The next way to make your college application essay the best writing you’ve ever done taps into a key difference between this particular form and most other writing you’ve done.
#11. Mine your feelings
In high school, most of the writing students are asked to do is objective. Book reports, term papers, and independent study projects usually call for an accurate recapitulation of facts. Not only that, teachers and school districts often have rigid format requirements for these papers, to which students must adhere. Therefore, unless a student has done a lot of creative writing during high school, the college essay can feel like a new and intimidating form.
An easy to understand technique for handling this format is to shift the focus of your writing from the events themselves to how you felt about those events. Don’t spend a lot of time describing the specifics of how the Christmas toy drive you spearheaded worked; describe your emotions when you saw a homeless five year old girl playing with a donated doll. Rather than explain who’s related to whom at your family reunion, let the reader know how moved you were to be a part of such a loving lineage.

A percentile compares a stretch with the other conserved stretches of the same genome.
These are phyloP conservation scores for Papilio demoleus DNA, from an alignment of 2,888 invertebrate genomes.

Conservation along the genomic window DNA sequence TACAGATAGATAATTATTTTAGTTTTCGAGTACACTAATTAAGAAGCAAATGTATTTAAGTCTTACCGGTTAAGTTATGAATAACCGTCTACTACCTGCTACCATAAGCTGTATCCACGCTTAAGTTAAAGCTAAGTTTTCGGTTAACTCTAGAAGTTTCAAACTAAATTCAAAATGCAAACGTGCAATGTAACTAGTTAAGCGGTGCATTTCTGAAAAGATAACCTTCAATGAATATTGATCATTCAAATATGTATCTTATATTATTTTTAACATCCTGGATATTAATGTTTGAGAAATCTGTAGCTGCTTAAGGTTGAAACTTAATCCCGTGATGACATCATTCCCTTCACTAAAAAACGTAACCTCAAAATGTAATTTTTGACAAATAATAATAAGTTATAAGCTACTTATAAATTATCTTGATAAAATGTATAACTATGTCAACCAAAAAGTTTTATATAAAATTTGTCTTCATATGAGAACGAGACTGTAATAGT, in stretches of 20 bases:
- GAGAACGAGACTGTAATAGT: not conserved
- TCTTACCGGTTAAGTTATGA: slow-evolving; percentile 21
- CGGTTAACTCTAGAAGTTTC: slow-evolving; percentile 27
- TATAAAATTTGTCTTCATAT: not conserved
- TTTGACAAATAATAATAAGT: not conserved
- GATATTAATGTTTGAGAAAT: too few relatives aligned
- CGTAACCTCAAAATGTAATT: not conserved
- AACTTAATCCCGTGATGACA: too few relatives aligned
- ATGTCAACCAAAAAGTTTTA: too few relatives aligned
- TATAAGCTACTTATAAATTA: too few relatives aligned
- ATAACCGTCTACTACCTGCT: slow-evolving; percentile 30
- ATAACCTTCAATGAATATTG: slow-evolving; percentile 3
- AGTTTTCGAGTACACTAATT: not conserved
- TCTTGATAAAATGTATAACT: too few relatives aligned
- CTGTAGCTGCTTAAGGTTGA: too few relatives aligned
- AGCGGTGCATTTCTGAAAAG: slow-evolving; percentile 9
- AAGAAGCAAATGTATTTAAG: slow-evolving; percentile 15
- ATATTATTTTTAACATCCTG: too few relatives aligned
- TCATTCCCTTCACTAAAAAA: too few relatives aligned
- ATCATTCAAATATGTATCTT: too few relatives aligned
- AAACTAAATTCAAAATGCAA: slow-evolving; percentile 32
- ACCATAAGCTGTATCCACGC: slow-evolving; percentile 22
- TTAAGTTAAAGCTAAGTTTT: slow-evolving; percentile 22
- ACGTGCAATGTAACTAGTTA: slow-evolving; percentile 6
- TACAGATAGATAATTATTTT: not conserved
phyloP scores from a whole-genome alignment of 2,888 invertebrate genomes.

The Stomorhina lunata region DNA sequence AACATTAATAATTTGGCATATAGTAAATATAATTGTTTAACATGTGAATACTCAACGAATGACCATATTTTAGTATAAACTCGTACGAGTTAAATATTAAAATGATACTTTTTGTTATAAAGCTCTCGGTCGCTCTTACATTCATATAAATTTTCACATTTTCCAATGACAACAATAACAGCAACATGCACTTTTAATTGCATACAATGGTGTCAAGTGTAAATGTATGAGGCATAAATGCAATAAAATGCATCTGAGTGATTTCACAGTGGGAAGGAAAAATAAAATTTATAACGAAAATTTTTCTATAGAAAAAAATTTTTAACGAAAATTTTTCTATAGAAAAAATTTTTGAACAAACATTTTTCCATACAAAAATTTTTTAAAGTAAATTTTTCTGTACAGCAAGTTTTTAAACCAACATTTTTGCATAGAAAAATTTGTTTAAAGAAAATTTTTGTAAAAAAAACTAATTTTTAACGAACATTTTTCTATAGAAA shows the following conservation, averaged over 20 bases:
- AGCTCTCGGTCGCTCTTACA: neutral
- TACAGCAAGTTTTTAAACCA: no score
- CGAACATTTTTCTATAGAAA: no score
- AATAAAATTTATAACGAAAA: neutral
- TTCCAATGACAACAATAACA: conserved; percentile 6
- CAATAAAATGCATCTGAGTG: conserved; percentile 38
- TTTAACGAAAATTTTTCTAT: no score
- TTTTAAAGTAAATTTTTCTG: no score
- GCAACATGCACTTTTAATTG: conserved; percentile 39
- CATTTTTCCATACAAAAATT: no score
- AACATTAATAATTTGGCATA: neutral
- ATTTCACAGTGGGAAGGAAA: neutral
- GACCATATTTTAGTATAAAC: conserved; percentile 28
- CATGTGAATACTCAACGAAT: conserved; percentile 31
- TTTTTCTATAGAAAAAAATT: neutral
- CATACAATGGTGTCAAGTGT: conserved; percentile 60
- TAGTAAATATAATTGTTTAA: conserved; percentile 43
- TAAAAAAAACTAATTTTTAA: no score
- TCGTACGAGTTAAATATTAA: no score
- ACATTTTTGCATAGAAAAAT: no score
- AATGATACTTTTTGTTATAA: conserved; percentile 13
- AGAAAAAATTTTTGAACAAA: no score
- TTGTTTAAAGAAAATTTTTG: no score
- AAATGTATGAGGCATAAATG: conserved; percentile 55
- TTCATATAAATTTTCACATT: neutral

If you don’t remember how you felt at these moments, or you’re just a person who doesn’t naturally respond in that manner, take your hands off the keyboard, walk around the block, and try to recapture those reactions. It might take some time to mine your feelings, but the work and wait will be worth it. Reflecting on your experiences in this way demonstrates mature awareness and the ability to find meaning in life, qualities every school is seeking in their incoming freshman.
For more personal help with the Common Application essay, supplemental or any other college application essays, please contact Craig Heller at www.CollegeEssaySolutions.com, or 818-340-1276.